Posted in Uncategorized | Tagged , , | Leave a comment

A walk in the East Macs

Nick Tyllis recaps a walk in the East Macs on 2 August 2014

A walk in the East MacsWalk: Goat Camp Creek Gorge
Length: around 12 Km
Grade: Hard – 80% was boulder hopping, 5 % sphincter-challenging waterfall and 15% flat woodland.

All images by Dianne Alford

A group of four curious and intrepid club members went East to explore some stunning gorges and gullies, cut into the rock formations. The area is open woodland with quartzite ridges cut by multiple waterways flowing from the northwest to the southeast into Giles Creek, which drains into the Todd River.

Goat Camp Creek GorgeWe chose to explore an area around a gorge cut by Goat Camp Creek, about 95 Km east of Alice Springs, along the Arltunga road. The weather was cool with minimum of 0o C to a maximum of 17o C and windy – perfect off-track walking conditions.

The track into the property took us to within 1 Km of the Northern entrance into the gorge. The walk up to the gorge was along flat, relatively even, lightly-wooded terrain. There is lots of evidence of horses and cattle, but mainly horses. The gorge itself, is about 2.5 Km long, rocky, with steep walls and numerous shallow pools of sweet water.

We followed a gully eastward, then up a stunning (one of many) waterfall, with a large, dark pool at the bottom. Then we walked down a show-stopper of a waterfall back into Goat Camp Creek Gorge. This time the photographer was too focused on getting down alive and in one piece to take any further pictures.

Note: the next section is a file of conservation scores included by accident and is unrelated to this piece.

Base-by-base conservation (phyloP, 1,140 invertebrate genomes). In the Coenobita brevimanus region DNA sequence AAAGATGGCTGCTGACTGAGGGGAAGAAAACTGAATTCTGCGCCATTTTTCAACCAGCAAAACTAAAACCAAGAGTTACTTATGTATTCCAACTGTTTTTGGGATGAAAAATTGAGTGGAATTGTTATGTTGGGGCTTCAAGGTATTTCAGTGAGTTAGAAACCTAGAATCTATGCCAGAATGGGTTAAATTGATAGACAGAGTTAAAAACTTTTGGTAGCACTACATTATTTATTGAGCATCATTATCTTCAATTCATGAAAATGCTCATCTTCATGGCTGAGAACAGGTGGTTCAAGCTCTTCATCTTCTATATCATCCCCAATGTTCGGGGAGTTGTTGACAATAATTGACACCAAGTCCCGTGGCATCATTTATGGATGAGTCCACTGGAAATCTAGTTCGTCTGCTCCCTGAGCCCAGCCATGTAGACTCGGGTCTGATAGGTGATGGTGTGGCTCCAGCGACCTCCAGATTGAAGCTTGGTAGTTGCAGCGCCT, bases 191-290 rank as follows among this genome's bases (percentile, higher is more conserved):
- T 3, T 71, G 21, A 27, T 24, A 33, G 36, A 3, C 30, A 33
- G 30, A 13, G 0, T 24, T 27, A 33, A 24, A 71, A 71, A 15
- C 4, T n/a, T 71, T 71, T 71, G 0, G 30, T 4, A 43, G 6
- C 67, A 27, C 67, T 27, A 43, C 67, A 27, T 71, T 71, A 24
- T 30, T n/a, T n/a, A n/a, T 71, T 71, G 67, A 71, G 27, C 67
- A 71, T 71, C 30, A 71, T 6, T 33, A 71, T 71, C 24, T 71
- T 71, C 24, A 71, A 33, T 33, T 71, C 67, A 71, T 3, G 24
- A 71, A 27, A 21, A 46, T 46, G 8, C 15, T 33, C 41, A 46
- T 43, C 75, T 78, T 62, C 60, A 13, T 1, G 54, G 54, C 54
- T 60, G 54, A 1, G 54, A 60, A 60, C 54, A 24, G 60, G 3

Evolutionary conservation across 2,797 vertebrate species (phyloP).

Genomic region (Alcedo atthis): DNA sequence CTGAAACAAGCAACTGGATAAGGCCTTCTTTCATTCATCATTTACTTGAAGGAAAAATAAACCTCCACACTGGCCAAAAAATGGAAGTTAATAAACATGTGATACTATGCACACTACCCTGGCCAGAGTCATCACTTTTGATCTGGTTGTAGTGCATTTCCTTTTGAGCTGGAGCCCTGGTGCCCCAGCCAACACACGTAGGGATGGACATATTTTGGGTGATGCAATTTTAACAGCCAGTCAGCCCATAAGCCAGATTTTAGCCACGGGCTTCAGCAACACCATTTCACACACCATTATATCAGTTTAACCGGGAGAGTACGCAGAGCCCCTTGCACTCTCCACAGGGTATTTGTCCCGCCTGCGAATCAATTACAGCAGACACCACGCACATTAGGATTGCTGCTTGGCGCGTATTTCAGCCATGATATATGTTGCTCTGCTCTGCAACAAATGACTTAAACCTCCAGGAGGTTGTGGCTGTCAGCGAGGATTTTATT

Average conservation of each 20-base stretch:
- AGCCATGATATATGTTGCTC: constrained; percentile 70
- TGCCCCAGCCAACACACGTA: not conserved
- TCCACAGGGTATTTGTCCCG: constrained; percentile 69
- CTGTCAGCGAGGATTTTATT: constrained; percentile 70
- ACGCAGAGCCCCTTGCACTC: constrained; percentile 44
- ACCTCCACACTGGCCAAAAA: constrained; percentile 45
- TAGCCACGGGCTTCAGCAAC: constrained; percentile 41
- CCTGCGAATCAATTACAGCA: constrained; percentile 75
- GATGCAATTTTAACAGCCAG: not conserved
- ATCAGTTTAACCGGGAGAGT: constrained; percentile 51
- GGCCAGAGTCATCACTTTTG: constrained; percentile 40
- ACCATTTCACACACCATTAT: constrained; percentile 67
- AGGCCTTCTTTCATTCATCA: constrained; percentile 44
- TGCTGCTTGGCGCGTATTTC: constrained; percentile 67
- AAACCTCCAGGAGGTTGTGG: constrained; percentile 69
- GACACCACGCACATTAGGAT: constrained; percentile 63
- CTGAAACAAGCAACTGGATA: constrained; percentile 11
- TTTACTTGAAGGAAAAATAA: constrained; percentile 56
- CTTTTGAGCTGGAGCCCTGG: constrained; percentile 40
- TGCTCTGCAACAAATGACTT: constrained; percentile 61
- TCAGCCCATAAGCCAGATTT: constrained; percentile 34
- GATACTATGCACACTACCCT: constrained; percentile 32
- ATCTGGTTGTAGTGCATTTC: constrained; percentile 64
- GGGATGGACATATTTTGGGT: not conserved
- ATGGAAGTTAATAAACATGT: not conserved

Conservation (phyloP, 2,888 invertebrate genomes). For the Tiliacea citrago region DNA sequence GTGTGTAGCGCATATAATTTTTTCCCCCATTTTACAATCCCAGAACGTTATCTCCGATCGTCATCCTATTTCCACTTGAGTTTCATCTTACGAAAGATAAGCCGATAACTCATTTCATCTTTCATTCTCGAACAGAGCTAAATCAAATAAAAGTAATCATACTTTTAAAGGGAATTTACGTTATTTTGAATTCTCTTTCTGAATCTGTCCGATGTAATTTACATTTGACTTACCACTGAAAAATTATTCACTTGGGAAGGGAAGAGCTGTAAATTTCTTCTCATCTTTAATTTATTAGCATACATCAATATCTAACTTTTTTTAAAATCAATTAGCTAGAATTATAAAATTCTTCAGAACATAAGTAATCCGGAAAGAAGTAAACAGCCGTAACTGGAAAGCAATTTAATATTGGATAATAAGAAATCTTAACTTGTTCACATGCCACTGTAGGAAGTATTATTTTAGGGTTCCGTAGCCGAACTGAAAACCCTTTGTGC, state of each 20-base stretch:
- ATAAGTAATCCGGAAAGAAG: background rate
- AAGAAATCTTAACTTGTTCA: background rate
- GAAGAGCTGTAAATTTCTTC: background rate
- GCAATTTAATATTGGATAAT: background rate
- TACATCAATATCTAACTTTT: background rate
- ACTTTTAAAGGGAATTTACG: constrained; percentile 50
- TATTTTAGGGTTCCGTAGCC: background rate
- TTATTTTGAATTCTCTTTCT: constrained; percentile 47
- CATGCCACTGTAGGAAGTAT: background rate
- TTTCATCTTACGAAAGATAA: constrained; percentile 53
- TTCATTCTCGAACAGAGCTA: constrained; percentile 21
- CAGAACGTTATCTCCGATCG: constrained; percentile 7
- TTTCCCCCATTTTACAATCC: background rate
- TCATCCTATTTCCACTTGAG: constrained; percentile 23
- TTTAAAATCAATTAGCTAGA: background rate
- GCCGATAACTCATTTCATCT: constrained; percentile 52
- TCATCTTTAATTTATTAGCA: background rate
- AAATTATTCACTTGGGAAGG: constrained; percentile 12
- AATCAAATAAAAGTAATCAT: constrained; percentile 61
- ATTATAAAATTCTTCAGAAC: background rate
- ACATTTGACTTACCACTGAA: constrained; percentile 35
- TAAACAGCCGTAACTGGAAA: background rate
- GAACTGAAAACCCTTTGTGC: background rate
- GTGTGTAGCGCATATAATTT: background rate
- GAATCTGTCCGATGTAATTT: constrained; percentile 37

The walk was an easy day walk, but there is still lots to explore in the area and could easily make for a multi-day walk over a few happy days.

Goat Camp Creek waterfall

Goat Camp Creek Gorge

 

 

 

 

Posted in Uncategorized | Tagged , , , | Leave a comment

Walk this weekend

The bush walk for this weekend, Sunday 31 August was mistakenly left off the new program.

31 August – Section 1 of Larapinta Trail. Contact Nannette 0409 377 545 | nannettehelder@bigpond.com

Posted in Uncategorized | Leave a comment

Leaders Guidelines updated – Driver responsibilities

It may seem like common sense, but all drivers have a duty of care to their passengers. This applies on our bushwalks too. To clarify this, the following has been added to the Leader Guidelines:

Driver Responsibilities

In terms of the potential of major injury or death, driving to and from the walk is probably the riskiest part of bushwalking. Drivers should put the safety of their passengers (their fellow bushwalkers) first. Stop or share the driving if tired or unwell.

Due to post-walk fatigue, drivers should be ‘Sober Bob’ and refrain from alcohol and other drugs.

As a passenger, please inform the driver to slow down or pull over if you feel uncomfortable or unsafe.

You can download the full guidelines here.

Posted in Uncategorized | Leave a comment

2013 in review

The WordPress.com stats helper monkeys prepared a 2013 annual report for this blog.

Here’s an excerpt:

A New York City subway train holds 1,200 people. This blog was viewed about 6,000 times in 2013. If it were a NYC subway train, it would take about 5 trips to carry that many people.

Click here to see the complete report.

Posted in Uncategorized | Leave a comment